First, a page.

On the first hospital day, the temperature was 39.4°C and the physical examination demonstrated pansystolic murmur at the 4th LSB again, but no lymphoadenopathy and no localizing signs for a focus of infection. Laboratory findings were: anemia (Hb 8.6 g/dl, Ht 26.5%), presence of d-dimer (10.3 mg/ml), BUN 41 mg/dl, serum creatinine 2.49 mg/dl, proteinuria 0.96 g/24 h, 24 h Ccr 30.0 ml/min, hypocomplementemia (C3 29 mg/dl, CH50 16.5 U/ml), positive for inflammatory sign (CRP 2.8 mg/dl, ESR 104 mm/h), and positive for cryoglobulinemia (Table 1). Antibodies for DNA, RNP, Sm, and myeloperoxidase and proteinase 3 ANCA were normal (Table 1). Echocardiogram again showed vegetation on tricuspid valve and TR (Figure 1), suggesting the presence of right-sided bacterial endocarditis. However, there were no histories of tooth extraction, skin injury, or drug addiction and serology for viruses including HIV-1 was negative. Specimens of blood were obtained 5 times for culture and demonstrated Propionibacterium Acnes. A renal biopsy specimen showed typical crescentic glomerulonephritis (Figure 2A) with interstitial inflammatory cell infiltration on PAS staining. Ten of eighteen glomeruli had cellular crescents without fibrocellular and fibrous crescents. Immune reactants such as C3 (Figure 2B) and Ig M were found in peripheral capillary walls and in the mesangium.
Table 1

Laboratory Values on Admission

Hematocrit (%)

26.5

IgG (mg/dl)

2707

Hemoglobin (g/dl)

8.6

IgM (mg/dl)

768

White cells (per mm3)

6100

IgA (mg/dl)

449

Total protein (g/dl)

6.8

C3 (mg/dl)

29

Total bilirubin (mg/dl)

0.3

C4 (mg/dl)

35

Aspartate aminotransferase (U/liter)

29

Rheumatoid factor (U/ml)

483

Alanine aminotransferase (U/liter)

29

Anti-dsDNA (U/ml)

negative

Lactate dehydrogenase (U/liter)

666

Anti-GBM (U/ml)

negative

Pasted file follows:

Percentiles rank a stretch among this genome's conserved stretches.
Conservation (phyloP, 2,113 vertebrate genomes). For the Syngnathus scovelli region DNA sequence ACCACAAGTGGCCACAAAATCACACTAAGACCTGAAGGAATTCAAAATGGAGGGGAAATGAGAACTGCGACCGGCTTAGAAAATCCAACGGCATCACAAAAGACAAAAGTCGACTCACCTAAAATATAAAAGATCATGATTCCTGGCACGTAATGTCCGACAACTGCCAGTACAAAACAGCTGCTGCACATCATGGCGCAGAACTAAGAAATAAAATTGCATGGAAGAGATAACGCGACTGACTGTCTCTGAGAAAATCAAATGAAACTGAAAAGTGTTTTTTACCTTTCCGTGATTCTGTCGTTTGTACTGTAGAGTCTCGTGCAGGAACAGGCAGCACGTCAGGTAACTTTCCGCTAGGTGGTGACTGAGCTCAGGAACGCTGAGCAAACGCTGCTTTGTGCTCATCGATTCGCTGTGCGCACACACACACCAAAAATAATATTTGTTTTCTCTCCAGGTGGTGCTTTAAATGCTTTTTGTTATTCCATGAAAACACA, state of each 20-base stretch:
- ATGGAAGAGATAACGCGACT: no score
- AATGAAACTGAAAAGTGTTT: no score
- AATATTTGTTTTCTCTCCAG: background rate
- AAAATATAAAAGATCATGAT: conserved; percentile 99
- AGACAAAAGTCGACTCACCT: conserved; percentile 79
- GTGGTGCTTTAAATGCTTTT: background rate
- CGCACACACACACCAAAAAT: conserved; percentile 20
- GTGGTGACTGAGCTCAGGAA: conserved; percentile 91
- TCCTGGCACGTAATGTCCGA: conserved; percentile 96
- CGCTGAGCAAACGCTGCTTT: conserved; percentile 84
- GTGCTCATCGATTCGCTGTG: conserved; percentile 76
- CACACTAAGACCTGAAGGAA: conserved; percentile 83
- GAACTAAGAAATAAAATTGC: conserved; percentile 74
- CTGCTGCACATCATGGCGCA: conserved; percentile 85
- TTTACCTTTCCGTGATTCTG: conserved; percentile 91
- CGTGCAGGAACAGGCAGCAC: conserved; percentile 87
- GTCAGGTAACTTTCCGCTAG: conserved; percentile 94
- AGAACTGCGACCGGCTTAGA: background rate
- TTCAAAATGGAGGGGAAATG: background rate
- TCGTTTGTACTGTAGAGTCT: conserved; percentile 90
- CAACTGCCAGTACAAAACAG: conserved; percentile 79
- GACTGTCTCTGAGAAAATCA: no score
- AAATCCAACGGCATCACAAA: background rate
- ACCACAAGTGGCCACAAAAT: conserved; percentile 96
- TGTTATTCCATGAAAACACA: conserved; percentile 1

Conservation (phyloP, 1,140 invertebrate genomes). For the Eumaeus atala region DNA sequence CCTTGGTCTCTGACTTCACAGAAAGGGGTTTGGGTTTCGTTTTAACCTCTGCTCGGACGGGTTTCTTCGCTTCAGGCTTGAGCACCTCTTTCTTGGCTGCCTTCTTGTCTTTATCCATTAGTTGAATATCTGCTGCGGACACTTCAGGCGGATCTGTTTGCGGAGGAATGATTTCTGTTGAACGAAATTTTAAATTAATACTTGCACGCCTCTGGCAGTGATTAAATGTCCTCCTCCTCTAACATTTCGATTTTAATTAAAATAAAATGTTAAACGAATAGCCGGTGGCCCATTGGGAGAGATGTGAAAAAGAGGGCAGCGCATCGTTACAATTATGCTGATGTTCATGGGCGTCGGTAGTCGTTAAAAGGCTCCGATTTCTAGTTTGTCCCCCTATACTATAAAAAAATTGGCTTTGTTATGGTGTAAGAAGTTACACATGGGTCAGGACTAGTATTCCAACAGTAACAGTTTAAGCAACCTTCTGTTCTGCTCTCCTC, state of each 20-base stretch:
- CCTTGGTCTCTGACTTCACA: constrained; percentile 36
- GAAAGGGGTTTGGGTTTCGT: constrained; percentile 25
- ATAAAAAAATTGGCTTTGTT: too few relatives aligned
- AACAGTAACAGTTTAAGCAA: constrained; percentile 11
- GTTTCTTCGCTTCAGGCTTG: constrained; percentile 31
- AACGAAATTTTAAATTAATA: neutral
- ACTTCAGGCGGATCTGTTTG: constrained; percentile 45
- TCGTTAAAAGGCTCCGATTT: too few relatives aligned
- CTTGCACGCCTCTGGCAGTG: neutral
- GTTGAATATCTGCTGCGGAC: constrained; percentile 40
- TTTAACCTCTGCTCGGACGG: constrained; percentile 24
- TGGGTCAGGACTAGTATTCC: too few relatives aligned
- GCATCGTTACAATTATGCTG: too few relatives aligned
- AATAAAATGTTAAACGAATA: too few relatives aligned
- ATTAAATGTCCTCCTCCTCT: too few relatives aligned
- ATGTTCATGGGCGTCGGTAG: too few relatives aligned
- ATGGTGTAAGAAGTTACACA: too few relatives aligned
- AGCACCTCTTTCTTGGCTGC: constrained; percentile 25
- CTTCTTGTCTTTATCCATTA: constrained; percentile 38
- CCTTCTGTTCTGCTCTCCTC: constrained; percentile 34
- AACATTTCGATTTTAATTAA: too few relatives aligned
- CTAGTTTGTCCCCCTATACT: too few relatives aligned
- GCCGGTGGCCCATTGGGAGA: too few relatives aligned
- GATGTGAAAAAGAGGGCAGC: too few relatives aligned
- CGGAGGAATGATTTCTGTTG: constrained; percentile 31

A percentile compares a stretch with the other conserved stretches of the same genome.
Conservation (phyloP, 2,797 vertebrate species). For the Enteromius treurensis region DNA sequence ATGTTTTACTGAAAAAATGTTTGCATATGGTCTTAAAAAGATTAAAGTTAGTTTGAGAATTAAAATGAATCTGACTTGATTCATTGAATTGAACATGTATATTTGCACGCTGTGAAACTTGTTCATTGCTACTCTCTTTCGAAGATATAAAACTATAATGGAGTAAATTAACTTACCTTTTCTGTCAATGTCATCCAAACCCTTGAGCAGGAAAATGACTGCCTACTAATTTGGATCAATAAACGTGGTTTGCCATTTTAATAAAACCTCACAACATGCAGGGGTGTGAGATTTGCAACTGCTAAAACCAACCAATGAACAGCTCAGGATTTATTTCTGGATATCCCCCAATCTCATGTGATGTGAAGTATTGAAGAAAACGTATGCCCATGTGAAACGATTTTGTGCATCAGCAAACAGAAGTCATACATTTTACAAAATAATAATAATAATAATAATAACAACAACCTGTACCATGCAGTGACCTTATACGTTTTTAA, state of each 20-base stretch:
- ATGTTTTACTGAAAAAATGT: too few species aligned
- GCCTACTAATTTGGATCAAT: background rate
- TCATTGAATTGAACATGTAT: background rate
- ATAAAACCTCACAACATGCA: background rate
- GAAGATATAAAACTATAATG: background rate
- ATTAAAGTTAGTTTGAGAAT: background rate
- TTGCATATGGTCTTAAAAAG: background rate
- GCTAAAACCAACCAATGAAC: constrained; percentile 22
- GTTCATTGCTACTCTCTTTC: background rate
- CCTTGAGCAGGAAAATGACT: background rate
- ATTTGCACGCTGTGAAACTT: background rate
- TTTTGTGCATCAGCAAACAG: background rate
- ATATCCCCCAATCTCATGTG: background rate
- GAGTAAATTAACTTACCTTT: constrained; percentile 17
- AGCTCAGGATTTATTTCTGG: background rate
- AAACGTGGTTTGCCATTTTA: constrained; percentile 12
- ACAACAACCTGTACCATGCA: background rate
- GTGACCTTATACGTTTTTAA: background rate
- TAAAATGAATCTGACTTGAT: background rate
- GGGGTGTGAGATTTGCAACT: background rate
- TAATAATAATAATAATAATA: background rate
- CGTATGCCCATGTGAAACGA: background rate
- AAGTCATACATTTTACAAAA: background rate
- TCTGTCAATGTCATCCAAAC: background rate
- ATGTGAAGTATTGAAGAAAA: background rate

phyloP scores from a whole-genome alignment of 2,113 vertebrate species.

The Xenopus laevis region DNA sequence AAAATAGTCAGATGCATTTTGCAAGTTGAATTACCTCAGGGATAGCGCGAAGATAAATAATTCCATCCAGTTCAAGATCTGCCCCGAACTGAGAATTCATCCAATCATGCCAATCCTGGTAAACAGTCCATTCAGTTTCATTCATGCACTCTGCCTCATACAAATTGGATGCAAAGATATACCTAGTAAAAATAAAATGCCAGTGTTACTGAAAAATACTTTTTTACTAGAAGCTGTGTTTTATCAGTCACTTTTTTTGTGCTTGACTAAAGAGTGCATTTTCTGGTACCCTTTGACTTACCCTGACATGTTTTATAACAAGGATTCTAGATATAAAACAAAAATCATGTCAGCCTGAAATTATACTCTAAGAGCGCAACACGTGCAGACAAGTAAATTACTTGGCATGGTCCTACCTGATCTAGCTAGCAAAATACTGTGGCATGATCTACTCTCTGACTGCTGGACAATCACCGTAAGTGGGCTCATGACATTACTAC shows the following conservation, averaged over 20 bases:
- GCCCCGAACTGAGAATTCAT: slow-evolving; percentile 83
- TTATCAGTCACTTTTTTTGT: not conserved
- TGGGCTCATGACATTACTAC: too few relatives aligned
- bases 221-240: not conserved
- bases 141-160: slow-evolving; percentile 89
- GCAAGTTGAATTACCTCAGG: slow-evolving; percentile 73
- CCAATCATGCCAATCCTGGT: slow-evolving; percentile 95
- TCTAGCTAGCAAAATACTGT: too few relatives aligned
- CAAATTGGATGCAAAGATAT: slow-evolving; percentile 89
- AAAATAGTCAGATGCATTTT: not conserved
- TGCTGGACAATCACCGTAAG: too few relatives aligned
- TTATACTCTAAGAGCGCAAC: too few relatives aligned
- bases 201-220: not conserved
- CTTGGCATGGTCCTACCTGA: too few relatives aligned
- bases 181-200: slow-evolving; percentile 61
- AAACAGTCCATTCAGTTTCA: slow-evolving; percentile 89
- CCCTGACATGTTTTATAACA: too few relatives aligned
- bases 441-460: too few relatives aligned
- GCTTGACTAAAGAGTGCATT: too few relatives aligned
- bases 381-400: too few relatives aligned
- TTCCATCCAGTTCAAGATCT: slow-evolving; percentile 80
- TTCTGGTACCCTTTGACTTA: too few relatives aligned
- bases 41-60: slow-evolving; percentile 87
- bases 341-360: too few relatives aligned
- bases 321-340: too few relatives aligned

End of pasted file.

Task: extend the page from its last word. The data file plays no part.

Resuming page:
Alkaline phosphatase (U/liter)

75

MPO-ANCA titer

negative

Creatine phosphokinase (U/liter)

34

  

Urea nitrogen (mg/dl)

41

  

Creatinine (mg/dl)

2.49

Urinary sediment

 

Sodium (mmol/liter)

137

Erythrocytes

+++

Potassium (mmol/liter)

4.7

Leukocytes

-

Calcium (mg/dl)

8.1

Cylinders

+

C-reactive protein (mg/dl)

2.8

  
https://static-content.springer.com/image/art%3A10.1186%2F1471-2369-5-18/MediaObjects/12882_2004_Article_41_Fig1_HTML.jpg
Figure 1

Vegetation on tricuspid valve by echocardiography. Arrow denotes the vegetation.

https://static-content.springer.com/image/art%3A10.1186%2F1471-2369-5-18/MediaObjects/12882_2004_Article_41_Fig2_HTML.jpg
Figure 2

Crescentic glomerulonephritis induced by infective carditis on PAS staining and IF. A. PAS staining demonstrated circumferential and cellular crescent formation with interstitial nephritis. B. IF demonstrated C3 positive staining in mesangial area.

Bacterial endocarditis complicated with rapidly progressive glomerulonephritis was diagnosed and the intensive antibiotic therapy with penicillin G was started, without clinical improvement of renal function (on day 7 serum creatinine 6.21 mg/dl) or resolution of fever over the next 7 days. The initial antibiotics were replaced with ampicillin and imipenem in addition to low dose of corticosteroid treatment initiated with intravenous methylprednisolone 0.5-g per day for 3 consecutive days followed by oral prednisolone 30-mg, 20-mg, and 10-mg per day each for 3 days, respectively. On day 16, laboratory test demonstrated normalization of inflammatory signs (CRP 0.5, ESR 11 mm/h), serum complements, and circulating immune complex and negative for blood culture and cryoglobulin. After the short-term treatment of low dose of corticosteroid combined with continuous antibiotics, high fever and renal insufficiency were dramatically improved (Figure 3). The antibiotic therapy lasted for 40 days until the day of the tricuspid valve-plasty and VSD closure. The patient was finally able to undergo the surgical operation, resulting in successful recovery from endocarditis-induced rapidly progressive glomerulonephritis. He is now well and laboratory test showed normal serum creatinine 0.72 mg/dl, while echocardiogram demonstrated mild regurgitation of tricuspid valve.
https://static-content.springer.com/image/art%3A10.1186%2F1471-2369-5-18/MediaObjects/12882_2004_Article_41_Fig3_HTML.jpg
Figure 3

Clinical course. PCG; penicillin G, ABPC; ampicillin, IPM; imipenem

Discussion